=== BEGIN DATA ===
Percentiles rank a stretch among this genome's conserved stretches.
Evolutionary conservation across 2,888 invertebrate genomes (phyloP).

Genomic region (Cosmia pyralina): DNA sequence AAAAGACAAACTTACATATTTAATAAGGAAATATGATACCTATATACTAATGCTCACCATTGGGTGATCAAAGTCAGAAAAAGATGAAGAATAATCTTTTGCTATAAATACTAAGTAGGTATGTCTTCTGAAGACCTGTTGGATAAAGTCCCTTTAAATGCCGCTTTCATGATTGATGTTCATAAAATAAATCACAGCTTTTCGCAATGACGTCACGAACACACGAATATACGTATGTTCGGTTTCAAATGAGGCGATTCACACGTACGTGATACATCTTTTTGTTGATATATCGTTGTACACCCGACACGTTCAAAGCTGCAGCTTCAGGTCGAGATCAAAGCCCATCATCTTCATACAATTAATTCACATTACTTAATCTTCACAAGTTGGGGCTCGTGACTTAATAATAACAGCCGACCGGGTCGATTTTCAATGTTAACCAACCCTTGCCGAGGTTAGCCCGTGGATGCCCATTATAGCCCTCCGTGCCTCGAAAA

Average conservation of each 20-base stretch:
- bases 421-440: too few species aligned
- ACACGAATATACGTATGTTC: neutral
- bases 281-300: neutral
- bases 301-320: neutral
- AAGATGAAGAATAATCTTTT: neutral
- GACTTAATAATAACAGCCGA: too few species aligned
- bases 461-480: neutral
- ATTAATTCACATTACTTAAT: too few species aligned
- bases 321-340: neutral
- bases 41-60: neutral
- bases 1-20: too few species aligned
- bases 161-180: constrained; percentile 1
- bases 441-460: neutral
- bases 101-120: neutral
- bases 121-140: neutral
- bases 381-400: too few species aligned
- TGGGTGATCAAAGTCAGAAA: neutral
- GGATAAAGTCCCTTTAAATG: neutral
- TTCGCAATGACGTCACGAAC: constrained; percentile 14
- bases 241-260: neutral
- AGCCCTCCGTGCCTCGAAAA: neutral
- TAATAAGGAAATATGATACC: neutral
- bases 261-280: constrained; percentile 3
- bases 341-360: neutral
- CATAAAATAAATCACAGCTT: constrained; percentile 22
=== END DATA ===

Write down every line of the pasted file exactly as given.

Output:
Percentiles rank a stretch among this genome's conserved stretches.
Evolutionary conservation across 2,888 invertebrate genomes (phyloP).

Genomic region (Cosmia pyralina): DNA sequence AAAAGACAAACTTACATATTTAATAAGGAAATATGATACCTATATACTAATGCTCACCATTGGGTGATCAAAGTCAGAAAAAGATGAAGAATAATCTTTTGCTATAAATACTAAGTAGGTATGTCTTCTGAAGACCTGTTGGATAAAGTCCCTTTAAATGCCGCTTTCATGATTGATGTTCATAAAATAAATCACAGCTTTTCGCAATGACGTCACGAACACACGAATATACGTATGTTCGGTTTCAAATGAGGCGATTCACACGTACGTGATACATCTTTTTGTTGATATATCGTTGTACACCCGACACGTTCAAAGCTGCAGCTTCAGGTCGAGATCAAAGCCCATCATCTTCATACAATTAATTCACATTACTTAATCTTCACAAGTTGGGGCTCGTGACTTAATAATAACAGCCGACCGGGTCGATTTTCAATGTTAACCAACCCTTGCCGAGGTTAGCCCGTGGATGCCCATTATAGCCCTCCGTGCCTCGAAAA

Average conservation of each 20-base stretch:
- bases 421-440: too few species aligned
- ACACGAATATACGTATGTTC: neutral
- bases 281-300: neutral
- bases 301-320: neutral
- AAGATGAAGAATAATCTTTT: neutral
- GACTTAATAATAACAGCCGA: too few species aligned
- bases 461-480: neutral
- ATTAATTCACATTACTTAAT: too few species aligned
- bases 321-340: neutral
- bases 41-60: neutral
- bases 1-20: too few species aligned
- bases 161-180: constrained; percentile 1
- bases 441-460: neutral
- bases 101-120: neutral
- bases 121-140: neutral
- bases 381-400: too few species aligned
- TGGGTGATCAAAGTCAGAAA: neutral
- GGATAAAGTCCCTTTAAATG: neutral
- TTCGCAATGACGTCACGAAC: constrained; percentile 14
- bases 241-260: neutral
- AGCCCTCCGTGCCTCGAAAA: neutral
- TAATAAGGAAATATGATACC: neutral
- bases 261-280: constrained; percentile 3
- bases 341-360: neutral
- CATAAAATAAATCACAGCTT: constrained; percentile 22